• We require that the product of the transpositions yields $\pi$, i.e., $y_{\ell,j,\pi(j)}=1$ for all $j$.

  • We require that the $x$'s and $y$'s are consistent, e.g.,

    $$y_{i+1,j,k} = \bigvee_{\tau} y_{i,j,\tau^{-1}(k)} \land x_{i,\tau}.$$

  • We require that $y_{0,j,j}=1$ for all $j$ and $y_{0,j,k}=0$ for $j \ne k$.

Now feed this to a SAT solver. This should be satisfiable if and only if there's a way to express $\pi$ as a product of $\ell$ transpositions from $T$.

Finally, use binary search on $\ell$, as mentioned above, to find the shortest possible way to express $\pi$ as a product of transpositions from $T$.

(There are many different ways to express this problem as SAT, and those choices might affect the performance of the SAT solver. So, if you need to solve this in practice, you might experiment with different ways of encoding the constraints into SAT.)


I suspect your problem is NP-hard.

Researchers have studied a natural generalization of this problem where the set $T$ is allowed to contain arbitrary permutations, rather than just transpositions:

Inputs: $\ell \in \mathbb{N}$; a set $S$ of permutations; a permutation $\pi$
Question: Is there a way to express $\pi$ as a product of $\le \ell$ permutations from $S$?

This problem is NP-hard, as proven in the following paper:

The Minimum-Length Generator Sequence Problem is NP-Hard. S. Even, O. Goldreich. Journal of Algorithms, vol 2, pp.311-313, 1981.

This problem remains NP-hard even if \ell is specified in unary (i.e., there is not likely to be an algorithm that is polynomial in the length of the output). Subsequent work showed that the problem is PSPACE-complete if $\ell$ is specified in binary. That's not the same problem as yours, because you have the extra condition that $T$ contains only transpositions, but it is related.

A subsequent paper showed that if $T$ generates a transitive group, then the problem is NP-hard. In your case, this corresponds to the condition that the underlying graph be connected. I suspect you're dealing with a connected graph (otherwise you can trivially decompose into connected components and the complexity will depend on the size of the largest connected component). As a result, this appears to imply that your problem is NP-hard.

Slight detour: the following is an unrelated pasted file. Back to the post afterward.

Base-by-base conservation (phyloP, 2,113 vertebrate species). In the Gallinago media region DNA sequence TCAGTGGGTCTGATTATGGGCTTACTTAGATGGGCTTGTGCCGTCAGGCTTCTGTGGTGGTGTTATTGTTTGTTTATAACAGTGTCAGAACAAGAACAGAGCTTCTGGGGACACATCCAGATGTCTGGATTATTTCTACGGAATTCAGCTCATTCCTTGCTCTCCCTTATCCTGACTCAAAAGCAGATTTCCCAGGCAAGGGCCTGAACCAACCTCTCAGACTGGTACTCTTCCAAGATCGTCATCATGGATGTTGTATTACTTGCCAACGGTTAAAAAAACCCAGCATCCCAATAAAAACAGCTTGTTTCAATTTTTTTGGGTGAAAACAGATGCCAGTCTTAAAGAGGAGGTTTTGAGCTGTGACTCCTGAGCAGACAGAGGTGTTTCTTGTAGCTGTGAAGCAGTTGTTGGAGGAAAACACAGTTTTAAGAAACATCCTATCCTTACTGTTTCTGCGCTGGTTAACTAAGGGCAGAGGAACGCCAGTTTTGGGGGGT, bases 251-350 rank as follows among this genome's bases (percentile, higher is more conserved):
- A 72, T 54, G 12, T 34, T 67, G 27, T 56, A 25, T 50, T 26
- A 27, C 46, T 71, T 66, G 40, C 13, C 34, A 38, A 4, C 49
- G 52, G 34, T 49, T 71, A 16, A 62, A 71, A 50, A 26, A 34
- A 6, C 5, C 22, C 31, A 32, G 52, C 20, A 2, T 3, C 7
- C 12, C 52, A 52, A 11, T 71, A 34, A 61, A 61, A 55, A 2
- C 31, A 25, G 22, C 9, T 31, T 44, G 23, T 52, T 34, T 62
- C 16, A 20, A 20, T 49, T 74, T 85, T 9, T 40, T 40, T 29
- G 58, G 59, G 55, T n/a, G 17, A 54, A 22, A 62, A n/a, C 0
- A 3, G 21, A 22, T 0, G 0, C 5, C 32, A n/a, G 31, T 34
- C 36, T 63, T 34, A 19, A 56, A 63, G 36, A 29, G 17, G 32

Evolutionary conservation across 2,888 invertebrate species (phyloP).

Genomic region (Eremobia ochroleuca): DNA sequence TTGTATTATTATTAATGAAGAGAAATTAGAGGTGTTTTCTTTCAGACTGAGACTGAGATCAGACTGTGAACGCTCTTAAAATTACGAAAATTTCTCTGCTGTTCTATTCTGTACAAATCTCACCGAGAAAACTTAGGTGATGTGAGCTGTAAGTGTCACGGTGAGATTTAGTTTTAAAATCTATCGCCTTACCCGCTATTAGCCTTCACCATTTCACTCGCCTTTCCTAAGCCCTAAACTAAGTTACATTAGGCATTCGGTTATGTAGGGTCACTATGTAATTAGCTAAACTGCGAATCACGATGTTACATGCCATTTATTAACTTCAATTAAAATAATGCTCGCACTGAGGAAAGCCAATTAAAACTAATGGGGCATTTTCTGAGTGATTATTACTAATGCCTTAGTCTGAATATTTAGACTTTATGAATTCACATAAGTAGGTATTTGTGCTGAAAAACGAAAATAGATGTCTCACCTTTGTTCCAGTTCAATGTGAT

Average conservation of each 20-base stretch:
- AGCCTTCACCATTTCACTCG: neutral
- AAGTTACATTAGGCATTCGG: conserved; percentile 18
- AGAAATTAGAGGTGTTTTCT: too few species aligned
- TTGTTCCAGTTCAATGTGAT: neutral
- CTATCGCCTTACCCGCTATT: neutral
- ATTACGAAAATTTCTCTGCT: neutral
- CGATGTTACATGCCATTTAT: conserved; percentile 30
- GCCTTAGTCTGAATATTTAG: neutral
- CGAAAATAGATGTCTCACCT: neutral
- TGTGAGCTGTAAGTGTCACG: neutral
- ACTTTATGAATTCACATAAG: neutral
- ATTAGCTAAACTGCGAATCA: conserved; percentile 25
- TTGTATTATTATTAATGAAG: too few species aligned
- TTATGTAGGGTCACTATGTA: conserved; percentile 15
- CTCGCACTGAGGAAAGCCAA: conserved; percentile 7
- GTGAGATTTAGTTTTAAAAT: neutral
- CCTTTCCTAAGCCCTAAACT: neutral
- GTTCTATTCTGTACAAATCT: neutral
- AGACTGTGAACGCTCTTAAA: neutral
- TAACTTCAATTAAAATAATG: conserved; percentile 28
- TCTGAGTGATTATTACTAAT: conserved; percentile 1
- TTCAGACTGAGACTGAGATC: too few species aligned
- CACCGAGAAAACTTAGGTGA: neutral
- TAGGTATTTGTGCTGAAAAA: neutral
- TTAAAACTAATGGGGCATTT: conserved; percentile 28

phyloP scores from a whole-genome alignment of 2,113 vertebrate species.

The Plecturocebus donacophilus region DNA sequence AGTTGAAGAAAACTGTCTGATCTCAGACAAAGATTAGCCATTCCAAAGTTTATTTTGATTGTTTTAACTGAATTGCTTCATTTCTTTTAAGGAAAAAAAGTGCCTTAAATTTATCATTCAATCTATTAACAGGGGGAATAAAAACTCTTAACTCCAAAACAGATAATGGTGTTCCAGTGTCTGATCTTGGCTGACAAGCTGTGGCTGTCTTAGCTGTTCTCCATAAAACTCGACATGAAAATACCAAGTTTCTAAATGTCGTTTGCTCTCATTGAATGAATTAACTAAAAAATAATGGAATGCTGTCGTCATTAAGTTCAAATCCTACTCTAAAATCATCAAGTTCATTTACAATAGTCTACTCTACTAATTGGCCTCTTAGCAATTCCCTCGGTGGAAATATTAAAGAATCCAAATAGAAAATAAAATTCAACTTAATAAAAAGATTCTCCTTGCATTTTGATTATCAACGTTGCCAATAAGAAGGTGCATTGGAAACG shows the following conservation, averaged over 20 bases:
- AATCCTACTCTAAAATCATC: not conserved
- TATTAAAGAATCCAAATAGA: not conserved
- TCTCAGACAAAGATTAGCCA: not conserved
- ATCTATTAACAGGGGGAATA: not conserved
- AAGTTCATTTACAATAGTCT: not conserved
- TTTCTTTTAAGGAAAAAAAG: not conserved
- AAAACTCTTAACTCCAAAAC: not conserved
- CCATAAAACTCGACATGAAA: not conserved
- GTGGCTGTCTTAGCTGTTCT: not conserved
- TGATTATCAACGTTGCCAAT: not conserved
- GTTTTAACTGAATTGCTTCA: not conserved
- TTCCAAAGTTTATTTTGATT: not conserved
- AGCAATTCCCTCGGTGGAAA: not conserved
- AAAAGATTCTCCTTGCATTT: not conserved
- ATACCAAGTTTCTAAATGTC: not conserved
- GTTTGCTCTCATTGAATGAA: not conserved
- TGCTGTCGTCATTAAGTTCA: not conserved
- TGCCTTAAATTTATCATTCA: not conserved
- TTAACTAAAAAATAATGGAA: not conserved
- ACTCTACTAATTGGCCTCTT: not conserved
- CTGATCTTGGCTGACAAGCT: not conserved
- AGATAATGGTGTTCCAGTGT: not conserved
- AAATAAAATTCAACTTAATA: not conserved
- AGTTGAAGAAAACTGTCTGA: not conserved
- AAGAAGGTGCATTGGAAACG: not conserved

This hardness result is mentioned in Section 4 of the following paper:

The complexity of finding minimum-length generator sequences. Mark R. Jerrum. Theoretical Computer Science, vol 36, pp.265--289, 1985.

Assuming this is right, your options are to either look for a heuristic that will be always-efficient but not-always-optimal, or look for an always-optimal algorithm whose running time is not guaranteed to be always-efficient (e.g., by using a SAT solver).

Caveat: I don't have 100% confidence in my reasoning here. If I understand things correctly, it seems to contradict another claim in the same paper (namely, the one mentioned below about adjacent transpositions; those generate a transitive group, yet the corresponding problem isn't NP-hard). So I don't have full confidence that the problem is NP-hard. It's entirely possible I've misunderstood something or mis-applied the paper's results.

Other resources

Subsequent work has also shown that certain special cases can be solved in polynomial time, e.g., where $T$ contains all transpositions, or where $T$ contains all adjacent transpositions $(i,i+1)$, or where $T$ contains all cyclicly adjacent transpositions (i.e., all transpositions of the form $(i,i+1)$ together with $(n,1)$). However, that's probably not useful to you, as those correspond to rather trivial graphs (the complete graph, a line graph, or a $n$-cycle $C_n$).